asia9900 is offline  
Oct 10th, 2019, 04:49 AM
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Again, I am so grateful you all put time into helping me on this trip. Working out the logistics with timing will help so thanks for that advice. My son told me last night he is not so into museums but will go a little for me I really think he will be more into them once we get there plus I plan to find a good guide that will make the art easier for him to appreciate.
He really wants to walk around and be spontaneous which I like too...with a couple of tours thrown in. He also just told me he'd love to see Pisa and ideally the Lamborghini museum. Kids can be so fickle!
asia9900 is offline  
Oct 10th, 2019, 07:41 AM
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The two of you need to decide what the trip priorities are and be realistic about what's possible in the time you have. I get the impression the Renaissance and art are things you think he should focus on and not things he's particularly interested in. If the flights are already booked, you're locked into two destinations (Rome and Venice) with limited options for the days in between.

Pisa is easy to visit by train from Florence. (If you want to climb the Leaning Tower, you need to make reservations.) The Lambo factory can be visited in a day trip from Florence (with perhaps a wander and dinner in Bologna on the way back), but you'd have to check the days/hours Lambo is open during the holiday season. I wouldn't be surprised if it's closed the entire time you're in Italy. In that respect, you should investigate all of your sightseeing plans to see what days and hours things will be open when you're there.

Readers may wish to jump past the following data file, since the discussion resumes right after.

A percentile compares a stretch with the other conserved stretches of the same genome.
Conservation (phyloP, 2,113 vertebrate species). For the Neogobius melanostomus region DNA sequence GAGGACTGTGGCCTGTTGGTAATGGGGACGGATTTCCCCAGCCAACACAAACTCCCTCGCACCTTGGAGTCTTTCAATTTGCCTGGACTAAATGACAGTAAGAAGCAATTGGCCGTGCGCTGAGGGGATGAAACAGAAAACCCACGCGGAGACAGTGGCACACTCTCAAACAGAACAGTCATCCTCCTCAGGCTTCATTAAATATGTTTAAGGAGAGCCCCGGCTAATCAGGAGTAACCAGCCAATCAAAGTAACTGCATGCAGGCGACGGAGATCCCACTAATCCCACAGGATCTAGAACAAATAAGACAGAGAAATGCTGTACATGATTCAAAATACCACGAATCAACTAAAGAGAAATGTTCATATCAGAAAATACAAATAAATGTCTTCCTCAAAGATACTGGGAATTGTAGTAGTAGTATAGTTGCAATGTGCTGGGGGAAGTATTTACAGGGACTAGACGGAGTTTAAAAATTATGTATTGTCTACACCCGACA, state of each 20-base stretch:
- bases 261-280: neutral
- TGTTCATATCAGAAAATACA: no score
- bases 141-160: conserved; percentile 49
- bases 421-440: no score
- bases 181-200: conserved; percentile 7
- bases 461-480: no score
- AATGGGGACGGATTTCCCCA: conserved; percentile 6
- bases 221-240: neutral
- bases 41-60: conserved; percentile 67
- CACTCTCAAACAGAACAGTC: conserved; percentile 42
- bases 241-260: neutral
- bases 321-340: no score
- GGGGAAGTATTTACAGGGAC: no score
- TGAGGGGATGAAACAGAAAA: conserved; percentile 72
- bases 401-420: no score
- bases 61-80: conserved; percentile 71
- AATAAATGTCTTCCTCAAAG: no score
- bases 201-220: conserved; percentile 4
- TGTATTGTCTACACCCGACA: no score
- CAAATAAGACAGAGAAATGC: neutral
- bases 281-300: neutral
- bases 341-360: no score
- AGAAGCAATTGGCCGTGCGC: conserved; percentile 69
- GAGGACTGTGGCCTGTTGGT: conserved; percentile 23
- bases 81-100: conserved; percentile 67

To understand the time spent getting around, you should do some searches on the train website. Use Italian spellings (Roma, Firenze, Venezia, etc.).

Jean is online now  
Oct 10th, 2019, 09:43 AM
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Thanks, Jean. Yep, I am looking at all of the opening/closing times. Luckily the Lambo museum is open over the holiday (though the factory is closed).

Onward! Planning is such a joy, I feel blessed.
asia9900 is offline  
Oct 10th, 2019, 10:53 AM